"Little Gem" Amplifier

This project is based on the Little Gem amp (http://runoffgroove.com/littlegem.html).  It’s a 1/2-watt amplifier similar to a bunch of tiny practice guitar amps; it uses a single integrated circuit and just a handful of components.  The version we’ll build has a single “gain” control; this is like the drive control on a guitar amp, turning it up will give a “dirtier”, more distorted sound.

We’ll use this as an introduction to building circuits on a breadboard, as well as introducing a couple new kinds of components and schematic symbols.  We’ll also be using this amp to listen to the oscillators and stuff we’ll start building next session.

Here’s the schematic for the Little Gem (from the runoffgroove.com site); it uses a couple of new symbols:

  • Ground: the down-pointing striped triangles represent the ground connection, which just means they’re all connected together.  The input, output, and power supply (-9v) all have an assumed connection to ground that is not shown in this schematic.
  • Integrated Circuit: in this case, it’s the triangle labeled 386.  It has 8 “legs” for connections, and the numbers next to the connections represent those legs.  (pin 7 is not used, so it’s not shown).
  • Electrolytic capacitors: the 100uf and 220uf caps have little plus signs on one side, which means they are polarized and have to be put in right way around.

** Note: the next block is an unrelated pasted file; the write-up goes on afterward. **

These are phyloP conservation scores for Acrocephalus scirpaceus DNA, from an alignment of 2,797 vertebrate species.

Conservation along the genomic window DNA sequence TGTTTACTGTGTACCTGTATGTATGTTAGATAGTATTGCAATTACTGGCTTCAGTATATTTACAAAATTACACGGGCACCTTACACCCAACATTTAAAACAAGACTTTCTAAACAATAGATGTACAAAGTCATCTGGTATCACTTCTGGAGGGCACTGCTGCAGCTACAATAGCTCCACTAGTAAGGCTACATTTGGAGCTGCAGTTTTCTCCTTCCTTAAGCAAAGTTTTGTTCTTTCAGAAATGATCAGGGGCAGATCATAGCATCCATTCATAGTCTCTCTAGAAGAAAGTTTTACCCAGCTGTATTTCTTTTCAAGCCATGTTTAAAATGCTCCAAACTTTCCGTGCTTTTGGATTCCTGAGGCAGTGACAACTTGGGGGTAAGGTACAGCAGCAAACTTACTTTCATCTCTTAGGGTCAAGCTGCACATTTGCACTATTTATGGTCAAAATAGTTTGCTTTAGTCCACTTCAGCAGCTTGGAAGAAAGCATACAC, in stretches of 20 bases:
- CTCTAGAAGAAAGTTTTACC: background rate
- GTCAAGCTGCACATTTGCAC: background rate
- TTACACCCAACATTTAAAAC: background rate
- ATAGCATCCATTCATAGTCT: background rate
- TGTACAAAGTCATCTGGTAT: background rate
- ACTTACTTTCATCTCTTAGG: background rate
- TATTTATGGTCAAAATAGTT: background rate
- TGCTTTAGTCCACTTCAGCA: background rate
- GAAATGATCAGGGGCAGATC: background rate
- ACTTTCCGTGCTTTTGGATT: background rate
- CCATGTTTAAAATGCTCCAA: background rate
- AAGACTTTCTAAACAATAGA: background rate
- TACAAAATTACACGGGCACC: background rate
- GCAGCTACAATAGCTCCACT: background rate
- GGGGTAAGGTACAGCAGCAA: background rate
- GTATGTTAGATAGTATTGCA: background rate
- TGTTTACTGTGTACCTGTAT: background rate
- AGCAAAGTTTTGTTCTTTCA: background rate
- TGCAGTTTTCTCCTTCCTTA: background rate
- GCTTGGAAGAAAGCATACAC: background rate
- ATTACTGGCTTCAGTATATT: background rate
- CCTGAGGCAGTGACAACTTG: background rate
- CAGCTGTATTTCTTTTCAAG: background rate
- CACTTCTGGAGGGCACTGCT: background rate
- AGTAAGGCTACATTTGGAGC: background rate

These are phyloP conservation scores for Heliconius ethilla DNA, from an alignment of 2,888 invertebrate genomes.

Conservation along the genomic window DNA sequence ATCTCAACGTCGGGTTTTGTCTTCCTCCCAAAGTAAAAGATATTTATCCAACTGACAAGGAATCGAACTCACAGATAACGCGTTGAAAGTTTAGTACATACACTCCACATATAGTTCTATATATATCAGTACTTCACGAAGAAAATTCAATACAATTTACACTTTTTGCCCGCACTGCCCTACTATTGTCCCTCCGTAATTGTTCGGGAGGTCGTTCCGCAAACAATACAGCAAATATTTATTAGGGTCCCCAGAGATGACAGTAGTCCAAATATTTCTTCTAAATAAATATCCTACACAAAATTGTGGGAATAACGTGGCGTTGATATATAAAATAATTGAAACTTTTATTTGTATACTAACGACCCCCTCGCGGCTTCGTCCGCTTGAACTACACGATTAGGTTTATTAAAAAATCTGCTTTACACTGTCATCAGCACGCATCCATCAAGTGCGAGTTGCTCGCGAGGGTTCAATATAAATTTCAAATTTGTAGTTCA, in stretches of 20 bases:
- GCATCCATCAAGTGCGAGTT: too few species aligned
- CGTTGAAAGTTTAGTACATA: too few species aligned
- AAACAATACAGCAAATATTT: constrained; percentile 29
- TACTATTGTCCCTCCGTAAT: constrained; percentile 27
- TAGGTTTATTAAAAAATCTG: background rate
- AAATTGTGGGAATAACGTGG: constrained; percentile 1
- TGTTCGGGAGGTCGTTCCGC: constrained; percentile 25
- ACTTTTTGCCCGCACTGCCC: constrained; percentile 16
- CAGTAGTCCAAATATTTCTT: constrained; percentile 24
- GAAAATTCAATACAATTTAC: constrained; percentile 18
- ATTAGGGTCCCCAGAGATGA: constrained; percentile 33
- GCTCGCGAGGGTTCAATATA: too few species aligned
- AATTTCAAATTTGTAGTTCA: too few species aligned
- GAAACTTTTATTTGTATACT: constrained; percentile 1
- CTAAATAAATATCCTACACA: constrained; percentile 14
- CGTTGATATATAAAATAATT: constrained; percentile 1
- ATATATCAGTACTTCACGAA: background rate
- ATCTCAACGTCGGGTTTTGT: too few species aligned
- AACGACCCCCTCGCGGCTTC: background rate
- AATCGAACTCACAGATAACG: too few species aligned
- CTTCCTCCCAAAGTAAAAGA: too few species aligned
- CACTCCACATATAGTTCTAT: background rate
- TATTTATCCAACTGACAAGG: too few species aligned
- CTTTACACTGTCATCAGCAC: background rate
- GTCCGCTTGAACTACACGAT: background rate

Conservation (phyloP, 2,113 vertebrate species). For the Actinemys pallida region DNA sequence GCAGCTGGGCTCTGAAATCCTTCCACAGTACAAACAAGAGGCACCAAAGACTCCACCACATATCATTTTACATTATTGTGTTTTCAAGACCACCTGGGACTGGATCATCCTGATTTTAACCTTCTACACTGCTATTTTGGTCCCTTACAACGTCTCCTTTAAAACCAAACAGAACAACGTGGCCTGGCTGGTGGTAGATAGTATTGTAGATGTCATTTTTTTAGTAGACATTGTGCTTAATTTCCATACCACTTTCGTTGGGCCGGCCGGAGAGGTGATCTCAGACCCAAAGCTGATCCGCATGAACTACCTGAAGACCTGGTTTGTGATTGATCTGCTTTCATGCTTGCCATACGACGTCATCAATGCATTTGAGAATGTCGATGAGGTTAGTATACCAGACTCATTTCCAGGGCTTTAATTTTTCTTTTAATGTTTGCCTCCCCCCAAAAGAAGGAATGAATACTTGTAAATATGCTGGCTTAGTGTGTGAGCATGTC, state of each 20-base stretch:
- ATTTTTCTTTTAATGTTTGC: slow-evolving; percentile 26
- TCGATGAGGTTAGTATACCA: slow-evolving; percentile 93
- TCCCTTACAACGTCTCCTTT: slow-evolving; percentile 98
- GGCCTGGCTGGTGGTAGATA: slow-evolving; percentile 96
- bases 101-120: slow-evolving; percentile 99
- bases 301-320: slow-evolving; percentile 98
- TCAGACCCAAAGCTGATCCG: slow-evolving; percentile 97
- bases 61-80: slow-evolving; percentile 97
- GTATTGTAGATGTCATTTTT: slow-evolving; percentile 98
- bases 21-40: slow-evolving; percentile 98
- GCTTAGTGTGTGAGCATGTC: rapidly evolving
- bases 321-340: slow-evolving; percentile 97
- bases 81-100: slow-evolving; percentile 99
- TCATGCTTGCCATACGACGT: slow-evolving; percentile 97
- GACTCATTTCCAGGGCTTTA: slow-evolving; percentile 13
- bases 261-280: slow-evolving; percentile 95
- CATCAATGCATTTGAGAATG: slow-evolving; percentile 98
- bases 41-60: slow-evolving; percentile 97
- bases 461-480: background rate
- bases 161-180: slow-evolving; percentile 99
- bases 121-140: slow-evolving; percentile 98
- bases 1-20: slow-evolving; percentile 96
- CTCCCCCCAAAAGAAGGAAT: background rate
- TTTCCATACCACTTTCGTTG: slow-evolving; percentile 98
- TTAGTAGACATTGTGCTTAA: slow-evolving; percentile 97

Integrated circuits are just little building blocks that have more complex circuitry inside them.  The ones we’ll be using come in small rectangular packages with 8, 14, or 16 leads.  This package is called a “DIP”, meaning dual inline pins.  The LM386 has 8 pins:

  • IC pins are numbered in order, counter-clockwise from the little dot in one corner.  Occasionally the dot is missing, in which case the little half-moon notch will indicate which end is “up”. 
  • The line diagram shows how the inner circuit is arranged (different for various ICs).  The labels give information about the pins  In this case, “Vs” on pin 6 indicates the power supply (Voltage) connection; pin 4 is ground.


Preliminary: how breadboards work:

  • Breadboards have holes connected together in patterns; you stick components in the holes to connect them together
  • Each set of 5 vertical holes (red line in this pic) are connected together; so if you stick one lead in hole “A1”, and another in “E1”, they’re connected.
  • The channel in the middle is not connected; so “E1” and “F1” are not connected together.  That channel is the same width as most integrated circuits, so we’ll usually place ICs straddling that channel so you can make separate connections to each side.
  • The outside horizontal “buss” lines (green) are also connected together; a lot of times, you’ll use one of those lines for power and the other for ground.  Some breadboards have 2 busses on each side, which can be handy--just remember which one is ground and which is power.
   

   

Step 1: Place the 386 op-amp.  Pin numbers start to the left of the dot/halfmoon on one end, and go counterclockwise:

   

Step 2: Add the ground connections, including the 100uf power filtering capacitor. The diagram shows using one of the vertical rows (19) for ground, but you could also use the horizontal bus row going across the bottom.  The cap is polarized; the side marked with a minus sign goes to ground; the other side goes to pin 6 of the IC: